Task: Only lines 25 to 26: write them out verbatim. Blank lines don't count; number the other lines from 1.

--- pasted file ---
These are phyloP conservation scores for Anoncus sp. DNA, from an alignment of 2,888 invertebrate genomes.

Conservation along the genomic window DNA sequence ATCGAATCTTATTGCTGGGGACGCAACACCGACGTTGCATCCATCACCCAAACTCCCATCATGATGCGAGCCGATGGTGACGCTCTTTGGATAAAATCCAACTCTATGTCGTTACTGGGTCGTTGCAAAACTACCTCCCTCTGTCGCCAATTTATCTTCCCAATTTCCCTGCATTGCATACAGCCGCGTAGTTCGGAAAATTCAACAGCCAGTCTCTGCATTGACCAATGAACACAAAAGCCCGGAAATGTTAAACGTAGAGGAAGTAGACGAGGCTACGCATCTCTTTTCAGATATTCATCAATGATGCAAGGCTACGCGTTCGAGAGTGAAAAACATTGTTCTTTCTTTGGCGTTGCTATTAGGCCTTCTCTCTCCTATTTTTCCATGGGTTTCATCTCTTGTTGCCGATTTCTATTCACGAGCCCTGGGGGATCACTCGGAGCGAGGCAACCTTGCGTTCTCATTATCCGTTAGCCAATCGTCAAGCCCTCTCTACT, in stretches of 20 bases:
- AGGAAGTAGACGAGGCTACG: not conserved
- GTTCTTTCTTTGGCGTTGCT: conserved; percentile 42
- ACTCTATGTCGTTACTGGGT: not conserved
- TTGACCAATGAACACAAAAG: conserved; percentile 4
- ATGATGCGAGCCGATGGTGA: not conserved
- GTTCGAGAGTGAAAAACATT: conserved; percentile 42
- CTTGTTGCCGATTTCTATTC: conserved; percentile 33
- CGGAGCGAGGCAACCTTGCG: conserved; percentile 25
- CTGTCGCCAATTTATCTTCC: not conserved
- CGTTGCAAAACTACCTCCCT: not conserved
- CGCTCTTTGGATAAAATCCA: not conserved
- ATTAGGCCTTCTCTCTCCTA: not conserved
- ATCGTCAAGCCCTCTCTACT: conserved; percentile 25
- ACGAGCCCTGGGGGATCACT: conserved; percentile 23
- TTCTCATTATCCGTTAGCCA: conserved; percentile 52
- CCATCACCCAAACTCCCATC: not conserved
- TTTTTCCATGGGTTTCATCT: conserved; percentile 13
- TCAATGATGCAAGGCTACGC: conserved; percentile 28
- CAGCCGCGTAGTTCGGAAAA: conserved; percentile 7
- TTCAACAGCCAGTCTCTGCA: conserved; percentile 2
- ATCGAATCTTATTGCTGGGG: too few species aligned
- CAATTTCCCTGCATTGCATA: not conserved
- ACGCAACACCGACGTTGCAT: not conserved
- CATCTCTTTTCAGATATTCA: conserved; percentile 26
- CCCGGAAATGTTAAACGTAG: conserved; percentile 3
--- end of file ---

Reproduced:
- ACGCAACACCGACGTTGCAT: not conserved
- CATCTCTTTTCAGATATTCA: conserved; percentile 26